Are the EPL and GNU Incompatible?
Mike Milinkovich has posted his thoughts on the compatibility of the Eclipse Public License (EPL) and the GNU General Public License (GPL) after Andrea Antonello submitted an open letter on the subject.
Andrea Antonello expressed some confusion regarding licensing in the open source community, and asked for some clarification on the GPL and EPL in particular.
In Milinkovich's reply, he explains that these licenses are generally incompatible: “You may not link GPL and EPL code together and distribute the result. It doesn’t matter if the linking is dynamic, static or whatever.” However, there is still considerable grey area. If the EPL and GPL components interact with each other via pipes, sockets, or if Eclipse is running as an application on top of GNU Linux then, according to Milinkovich this is an entirely different scenario, which he does not discuss in his blog posting. There is also the possibility to create a combination of EPL and GPL plugins, which could not be lawfully distributed as a single unit. Milinkovich writes that it is not possible to link a plugin, licensed under the GPL, to an EPL-licensed code, and distribute the result.
Milinkovich urges Eclipse developers to use the EPL license for their Eclipse plugins, although if a developer creates an Eclipse plugin, they are not legally required to license it under the EPL.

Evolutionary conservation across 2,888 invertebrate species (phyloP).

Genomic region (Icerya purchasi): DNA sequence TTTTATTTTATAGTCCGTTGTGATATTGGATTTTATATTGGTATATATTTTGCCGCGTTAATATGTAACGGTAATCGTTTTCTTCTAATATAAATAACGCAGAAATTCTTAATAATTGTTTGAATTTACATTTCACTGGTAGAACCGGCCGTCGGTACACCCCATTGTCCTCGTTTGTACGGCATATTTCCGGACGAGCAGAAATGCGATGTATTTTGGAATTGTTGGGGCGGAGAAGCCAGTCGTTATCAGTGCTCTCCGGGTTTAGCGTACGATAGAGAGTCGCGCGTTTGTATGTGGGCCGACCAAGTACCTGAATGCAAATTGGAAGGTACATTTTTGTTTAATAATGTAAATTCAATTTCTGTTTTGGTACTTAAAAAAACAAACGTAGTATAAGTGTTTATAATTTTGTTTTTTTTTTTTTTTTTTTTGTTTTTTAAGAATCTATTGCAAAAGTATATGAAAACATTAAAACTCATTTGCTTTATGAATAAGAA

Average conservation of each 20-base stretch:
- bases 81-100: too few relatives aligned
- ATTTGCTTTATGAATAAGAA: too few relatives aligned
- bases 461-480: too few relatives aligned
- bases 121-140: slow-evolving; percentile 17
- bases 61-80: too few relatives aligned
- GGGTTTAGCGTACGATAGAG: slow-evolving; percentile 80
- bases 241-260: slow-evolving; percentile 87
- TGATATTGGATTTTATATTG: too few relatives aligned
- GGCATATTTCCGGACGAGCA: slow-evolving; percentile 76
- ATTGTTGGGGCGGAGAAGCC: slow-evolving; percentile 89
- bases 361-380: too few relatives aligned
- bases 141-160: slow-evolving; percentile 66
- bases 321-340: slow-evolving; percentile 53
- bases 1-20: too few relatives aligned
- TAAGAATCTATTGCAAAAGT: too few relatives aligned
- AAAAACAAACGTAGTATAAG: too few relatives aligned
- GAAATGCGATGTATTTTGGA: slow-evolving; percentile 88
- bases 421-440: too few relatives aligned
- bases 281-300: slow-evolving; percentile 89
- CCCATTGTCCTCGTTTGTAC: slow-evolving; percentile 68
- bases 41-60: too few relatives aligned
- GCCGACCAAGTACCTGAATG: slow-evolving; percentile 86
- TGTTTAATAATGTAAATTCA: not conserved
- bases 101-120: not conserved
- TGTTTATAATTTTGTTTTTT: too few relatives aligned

Milinkovich concludes by pointing out that his blog post is intended for “general guidance” only. “This post was not prepared by an attorney nor is it in any way legal advice.”
Visitors to his blog have discussed the potential negative consequences of licensing open source software in general. One visitor points to a use case first raised by Antonello - distributing a GPL-bundle with the Equinox runtime – which Milinkovich implies isn't possible. “This is really a huge and very negative implication,” the visitor writes.
“Just because something is open source does not mean that a developer can use it without regard to the license terms,” Milinkovich replies, highlighting the inherent conflict between the principles of open source software, and the reality of having to obey certain licensing terms.